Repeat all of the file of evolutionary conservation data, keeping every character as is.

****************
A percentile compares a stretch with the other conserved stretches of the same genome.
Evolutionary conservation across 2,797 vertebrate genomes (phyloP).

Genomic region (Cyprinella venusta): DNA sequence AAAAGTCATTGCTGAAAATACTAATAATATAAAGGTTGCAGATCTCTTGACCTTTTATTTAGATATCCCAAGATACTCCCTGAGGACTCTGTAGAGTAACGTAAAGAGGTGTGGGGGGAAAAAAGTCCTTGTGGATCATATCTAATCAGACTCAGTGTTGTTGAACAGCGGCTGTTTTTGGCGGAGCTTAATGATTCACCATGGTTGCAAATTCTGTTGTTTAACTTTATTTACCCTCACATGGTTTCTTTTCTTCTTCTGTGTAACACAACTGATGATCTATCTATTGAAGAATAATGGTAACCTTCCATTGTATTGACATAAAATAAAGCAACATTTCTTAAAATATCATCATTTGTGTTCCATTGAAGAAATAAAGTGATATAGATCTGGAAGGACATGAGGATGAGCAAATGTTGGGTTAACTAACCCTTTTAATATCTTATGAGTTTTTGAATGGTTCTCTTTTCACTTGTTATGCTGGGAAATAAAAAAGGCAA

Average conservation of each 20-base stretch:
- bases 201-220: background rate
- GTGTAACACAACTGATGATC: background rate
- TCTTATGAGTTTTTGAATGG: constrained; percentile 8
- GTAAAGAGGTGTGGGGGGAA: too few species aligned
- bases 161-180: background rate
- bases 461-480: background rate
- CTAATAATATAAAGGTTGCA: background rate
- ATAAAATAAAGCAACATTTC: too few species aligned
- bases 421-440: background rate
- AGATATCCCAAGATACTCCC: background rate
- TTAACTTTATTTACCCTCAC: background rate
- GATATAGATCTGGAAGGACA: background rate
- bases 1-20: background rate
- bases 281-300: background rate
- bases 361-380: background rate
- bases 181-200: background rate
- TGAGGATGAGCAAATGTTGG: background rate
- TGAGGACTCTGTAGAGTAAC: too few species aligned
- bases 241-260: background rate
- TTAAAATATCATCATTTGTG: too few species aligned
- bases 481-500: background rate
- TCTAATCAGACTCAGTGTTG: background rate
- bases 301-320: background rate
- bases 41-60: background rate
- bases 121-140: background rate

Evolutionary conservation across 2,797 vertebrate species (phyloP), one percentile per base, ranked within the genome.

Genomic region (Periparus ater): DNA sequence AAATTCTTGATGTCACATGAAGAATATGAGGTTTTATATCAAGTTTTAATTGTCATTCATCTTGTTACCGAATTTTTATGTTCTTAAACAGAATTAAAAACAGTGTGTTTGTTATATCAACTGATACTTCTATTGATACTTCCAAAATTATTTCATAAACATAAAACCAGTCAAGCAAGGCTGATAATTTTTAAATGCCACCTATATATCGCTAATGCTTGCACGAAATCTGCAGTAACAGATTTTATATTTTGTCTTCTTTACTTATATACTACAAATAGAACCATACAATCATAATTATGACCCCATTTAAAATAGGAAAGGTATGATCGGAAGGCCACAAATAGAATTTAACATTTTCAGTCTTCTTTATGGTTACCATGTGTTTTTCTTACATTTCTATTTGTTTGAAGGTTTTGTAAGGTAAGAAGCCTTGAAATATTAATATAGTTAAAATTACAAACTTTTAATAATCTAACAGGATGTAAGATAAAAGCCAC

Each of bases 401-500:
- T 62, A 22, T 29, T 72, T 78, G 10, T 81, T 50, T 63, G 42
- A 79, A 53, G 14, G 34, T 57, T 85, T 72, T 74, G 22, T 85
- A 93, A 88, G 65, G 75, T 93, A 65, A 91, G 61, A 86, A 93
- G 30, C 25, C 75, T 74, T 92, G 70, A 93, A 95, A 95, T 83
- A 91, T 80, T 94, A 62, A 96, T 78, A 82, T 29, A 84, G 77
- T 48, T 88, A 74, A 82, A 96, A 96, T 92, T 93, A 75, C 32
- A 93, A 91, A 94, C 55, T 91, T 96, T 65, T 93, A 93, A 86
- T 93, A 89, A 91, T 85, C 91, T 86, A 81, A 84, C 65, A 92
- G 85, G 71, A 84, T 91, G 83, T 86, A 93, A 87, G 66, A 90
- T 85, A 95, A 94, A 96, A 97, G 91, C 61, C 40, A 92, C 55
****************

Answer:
A percentile compares a stretch with the other conserved stretches of the same genome.
Evolutionary conservation across 2,797 vertebrate genomes (phyloP).

Genomic region (Cyprinella venusta): DNA sequence AAAAGTCATTGCTGAAAATACTAATAATATAAAGGTTGCAGATCTCTTGACCTTTTATTTAGATATCCCAAGATACTCCCTGAGGACTCTGTAGAGTAACGTAAAGAGGTGTGGGGGGAAAAAAGTCCTTGTGGATCATATCTAATCAGACTCAGTGTTGTTGAACAGCGGCTGTTTTTGGCGGAGCTTAATGATTCACCATGGTTGCAAATTCTGTTGTTTAACTTTATTTACCCTCACATGGTTTCTTTTCTTCTTCTGTGTAACACAACTGATGATCTATCTATTGAAGAATAATGGTAACCTTCCATTGTATTGACATAAAATAAAGCAACATTTCTTAAAATATCATCATTTGTGTTCCATTGAAGAAATAAAGTGATATAGATCTGGAAGGACATGAGGATGAGCAAATGTTGGGTTAACTAACCCTTTTAATATCTTATGAGTTTTTGAATGGTTCTCTTTTCACTTGTTATGCTGGGAAATAAAAAAGGCAA

Average conservation of each 20-base stretch:
- bases 201-220: background rate
- GTGTAACACAACTGATGATC: background rate
- TCTTATGAGTTTTTGAATGG: constrained; percentile 8
- GTAAAGAGGTGTGGGGGGAA: too few species aligned
- bases 161-180: background rate
- bases 461-480: background rate
- CTAATAATATAAAGGTTGCA: background rate
- ATAAAATAAAGCAACATTTC: too few species aligned
- bases 421-440: background rate
- AGATATCCCAAGATACTCCC: background rate
- TTAACTTTATTTACCCTCAC: background rate
- GATATAGATCTGGAAGGACA: background rate
- bases 1-20: background rate
- bases 281-300: background rate
- bases 361-380: background rate
- bases 181-200: background rate
- TGAGGATGAGCAAATGTTGG: background rate
- TGAGGACTCTGTAGAGTAAC: too few species aligned
- bases 241-260: background rate
- TTAAAATATCATCATTTGTG: too few species aligned
- bases 481-500: background rate
- TCTAATCAGACTCAGTGTTG: background rate
- bases 301-320: background rate
- bases 41-60: background rate
- bases 121-140: background rate

Evolutionary conservation across 2,797 vertebrate species (phyloP), one percentile per base, ranked within the genome.

Genomic region (Periparus ater): DNA sequence AAATTCTTGATGTCACATGAAGAATATGAGGTTTTATATCAAGTTTTAATTGTCATTCATCTTGTTACCGAATTTTTATGTTCTTAAACAGAATTAAAAACAGTGTGTTTGTTATATCAACTGATACTTCTATTGATACTTCCAAAATTATTTCATAAACATAAAACCAGTCAAGCAAGGCTGATAATTTTTAAATGCCACCTATATATCGCTAATGCTTGCACGAAATCTGCAGTAACAGATTTTATATTTTGTCTTCTTTACTTATATACTACAAATAGAACCATACAATCATAATTATGACCCCATTTAAAATAGGAAAGGTATGATCGGAAGGCCACAAATAGAATTTAACATTTTCAGTCTTCTTTATGGTTACCATGTGTTTTTCTTACATTTCTATTTGTTTGAAGGTTTTGTAAGGTAAGAAGCCTTGAAATATTAATATAGTTAAAATTACAAACTTTTAATAATCTAACAGGATGTAAGATAAAAGCCAC

Each of bases 401-500:
- T 62, A 22, T 29, T 72, T 78, G 10, T 81, T 50, T 63, G 42
- A 79, A 53, G 14, G 34, T 57, T 85, T 72, T 74, G 22, T 85
- A 93, A 88, G 65, G 75, T 93, A 65, A 91, G 61, A 86, A 93
- G 30, C 25, C 75, T 74, T 92, G 70, A 93, A 95, A 95, T 83
- A 91, T 80, T 94, A 62, A 96, T 78, A 82, T 29, A 84, G 77
- T 48, T 88, A 74, A 82, A 96, A 96, T 92, T 93, A 75, C 32
- A 93, A 91, A 94, C 55, T 91, T 96, T 65, T 93, A 93, A 86
- T 93, A 89, A 91, T 85, C 91, T 86, A 81, A 84, C 65, A 92
- G 85, G 71, A 84, T 91, G 83, T 86, A 93, A 87, G 66, A 90
- T 85, A 95, A 94, A 96, A 97, G 91, C 61, C 40, A 92, C 55